CS 43 Lab 3: Talking to DNS

Due: Thursday, October 12, 11:59 PM

Handy references:

Lab Audio, day 1


For this lab, you'll be implementing the DNS protocol to build your very own iterative name resolver.

Your server program will receive one optional flag (-m) and one argument: the host name we'd like to resolve. If the flag is absent, you're being asked to resolve a host name's IP address. If the flag is present, you're being asked to find the mail exchange for a domain. For example:

$ ./lab3 celery.cs.swarthmore.edu
(...progress output...)
The name celery.cs.swarthmore.edu resolves to:
$ ./lab3 -m cs.swarthmore.edu
(...progress output...)
The mail exchange for cs.swarthmore.edu resolves to:

Note: you should also be able to look up the mail server that a machine should use, e.g.,

$ ./lab3 -m sesame.cs.swarthmore.edu
(...progress output...)
The mail exchange for cs.swarthmore.edu resolves to:

Here, you'll get an MX answer telling you that cs.swarthmore.edu is the name of the mail server. You'll then need to do an additional query to resolve its name to an A record of

You should assume that there will be a file named root-servers.txt in your program's current working directory and that it contains a list of IP addresses for root DNS servers. Your program must use this file to find a root server. It should iteratively work its way down the DNS hierarchy, querying the root, then the TLD, then authoritative server(s) until resolves the requested host name.


  1. You may use any programming language you want for this lab. I encourage you to try Python so that you can see the similarities and differences between high- and low-level languages with respect to network programming. Regardless of which language you choose, you must NOT use any libraries that simplify DNS or hide the details of socket programming! Don't make any calls to gethostbyname()/getaddrinfo() or the equivalent functions in the language you choose. If you have any doubt about which functions you may use, please ask!

  2. If you attempt to query a server and get no response after waiting a short time (approximately 5 seconds), your program should move on to the next server and attempt to query that instead.

  3. Your program should query for host name to IP address mappings (Type A, decimal value 1) unless given the -m flag, in which case it should query for mail exchanges (Type MX, decimal value 15).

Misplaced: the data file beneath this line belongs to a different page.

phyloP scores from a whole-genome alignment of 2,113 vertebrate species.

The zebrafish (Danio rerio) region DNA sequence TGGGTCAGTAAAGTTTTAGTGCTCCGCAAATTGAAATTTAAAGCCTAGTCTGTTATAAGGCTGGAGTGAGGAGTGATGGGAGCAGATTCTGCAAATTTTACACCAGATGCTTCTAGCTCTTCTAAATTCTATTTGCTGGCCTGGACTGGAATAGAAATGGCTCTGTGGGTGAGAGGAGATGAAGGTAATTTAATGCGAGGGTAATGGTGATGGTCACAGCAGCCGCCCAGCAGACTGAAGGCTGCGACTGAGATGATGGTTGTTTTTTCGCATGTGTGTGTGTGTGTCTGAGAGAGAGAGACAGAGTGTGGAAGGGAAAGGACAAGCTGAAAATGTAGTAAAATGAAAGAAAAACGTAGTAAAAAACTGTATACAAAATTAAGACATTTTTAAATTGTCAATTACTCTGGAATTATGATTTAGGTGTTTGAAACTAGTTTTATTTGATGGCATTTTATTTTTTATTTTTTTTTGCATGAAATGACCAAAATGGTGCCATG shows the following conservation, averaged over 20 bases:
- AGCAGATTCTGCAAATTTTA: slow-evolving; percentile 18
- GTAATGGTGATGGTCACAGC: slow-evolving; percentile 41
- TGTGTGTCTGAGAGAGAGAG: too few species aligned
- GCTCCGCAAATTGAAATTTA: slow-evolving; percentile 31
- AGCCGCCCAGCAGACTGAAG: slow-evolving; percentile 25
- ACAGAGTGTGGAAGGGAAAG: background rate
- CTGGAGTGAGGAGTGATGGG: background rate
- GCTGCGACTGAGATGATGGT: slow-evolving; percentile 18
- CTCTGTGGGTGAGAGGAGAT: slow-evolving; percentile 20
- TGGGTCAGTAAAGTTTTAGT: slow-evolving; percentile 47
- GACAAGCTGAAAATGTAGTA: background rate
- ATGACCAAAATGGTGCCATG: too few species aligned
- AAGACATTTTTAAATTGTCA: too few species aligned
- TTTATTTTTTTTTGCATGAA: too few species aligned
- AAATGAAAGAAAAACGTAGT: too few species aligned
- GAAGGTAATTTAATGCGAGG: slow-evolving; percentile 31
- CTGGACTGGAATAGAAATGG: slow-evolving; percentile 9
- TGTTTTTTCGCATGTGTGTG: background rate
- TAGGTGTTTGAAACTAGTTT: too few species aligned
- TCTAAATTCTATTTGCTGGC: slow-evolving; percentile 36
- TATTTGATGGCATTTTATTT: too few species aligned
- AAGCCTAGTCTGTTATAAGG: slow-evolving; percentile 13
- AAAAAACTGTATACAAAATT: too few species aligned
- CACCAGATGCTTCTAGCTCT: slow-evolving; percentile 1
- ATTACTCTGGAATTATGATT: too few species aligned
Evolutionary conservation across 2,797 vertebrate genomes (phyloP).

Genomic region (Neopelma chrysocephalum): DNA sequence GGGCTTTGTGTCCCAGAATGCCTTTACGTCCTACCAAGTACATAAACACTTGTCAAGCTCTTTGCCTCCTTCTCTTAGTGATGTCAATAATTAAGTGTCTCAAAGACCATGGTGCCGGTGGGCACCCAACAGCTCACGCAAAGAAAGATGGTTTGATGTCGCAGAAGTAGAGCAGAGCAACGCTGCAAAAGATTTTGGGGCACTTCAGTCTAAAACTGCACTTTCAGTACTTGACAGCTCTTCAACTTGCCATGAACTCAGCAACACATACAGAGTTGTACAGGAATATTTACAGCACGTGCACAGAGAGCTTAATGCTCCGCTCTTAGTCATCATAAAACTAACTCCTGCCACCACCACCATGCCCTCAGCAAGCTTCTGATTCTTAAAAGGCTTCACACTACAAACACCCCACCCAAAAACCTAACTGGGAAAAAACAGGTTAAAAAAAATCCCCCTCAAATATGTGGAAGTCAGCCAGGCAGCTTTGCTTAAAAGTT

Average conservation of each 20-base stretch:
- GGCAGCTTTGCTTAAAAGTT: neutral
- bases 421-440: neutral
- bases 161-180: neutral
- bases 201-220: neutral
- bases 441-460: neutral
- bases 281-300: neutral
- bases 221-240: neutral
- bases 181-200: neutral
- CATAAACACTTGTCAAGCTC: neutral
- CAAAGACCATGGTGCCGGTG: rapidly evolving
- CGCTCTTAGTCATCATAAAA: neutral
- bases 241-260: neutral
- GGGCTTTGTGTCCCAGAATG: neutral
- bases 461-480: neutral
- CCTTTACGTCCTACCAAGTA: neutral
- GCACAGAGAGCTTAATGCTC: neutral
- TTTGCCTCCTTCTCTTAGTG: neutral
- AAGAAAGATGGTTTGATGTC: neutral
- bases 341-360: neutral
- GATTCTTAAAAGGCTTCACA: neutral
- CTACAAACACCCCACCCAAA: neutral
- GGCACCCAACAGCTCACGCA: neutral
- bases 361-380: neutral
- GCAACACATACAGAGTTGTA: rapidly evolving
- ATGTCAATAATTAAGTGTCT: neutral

4. Your program should print short status messages regarding its intermediate steps as it traverses the DNS hierarchy. For each request you make, you should output the server you're querying and a brief summary of the response you got back. If you didn't get a response (because you timed out), say so. You should print:
    1. When you're about to make a query, tell me who you're querying (IP address is fine, name + IP is nice if you have that info available.
    2. Tell me the result of the query (success, failure, timeout, etc.).
    3. If it was successful and it was the final query, print the final result. Otherwise, continue querying.
    This info will allow me to trace your code's path down the DNS hierarchy.

  5. If asked to resolve an invalid name, your program should print an error message.

  6. You should never ask a DNS server to perform a recursive query for you.

You may assume that the additional records section will contain the A records for any server names listed in the NS records of the authority record section.

High-level checklist

Roughly, your server should follow this sequence:

  1. Check the arguments to determine if it's being invoked for an A or MX lookup.
  2. Populate a collection of root DNS server IP addresses from root-servers.txt.
  3. Create a UDP socket and craft a query.
  4. Send that query to a root server and wait for a response. If you wait too long, move to the next root.
  5. Continue this process as you work your way down the hierarchy, only instead of using the root servers for subsequent queries, use the NS record results from previous query's response.
  6. Once you've made it down to the final authoritative server, inform the user of the result and exit.
  7. You may find that structuring your program with recursion is helpful. For example, in processing one lookup, you might need to start another. If your code can call itself again, it'll be easier!

If you have any questions about the lab requirements or specification, please post on Piazza.

Grading Rubric

This assignment is worth five points.

When submitting, please provide a small executable script named "lab3" along with your program. This script should take the same arguments as your program (described above) and it should call your program with those arguments. This helps me to account for various ways of invoking programs in different languages when grading your assignments.



Please remove any debugging output prior to submitting.

To submit your code, simply commit your changes locally using git add and git commit. Then run git push while in your lab directory.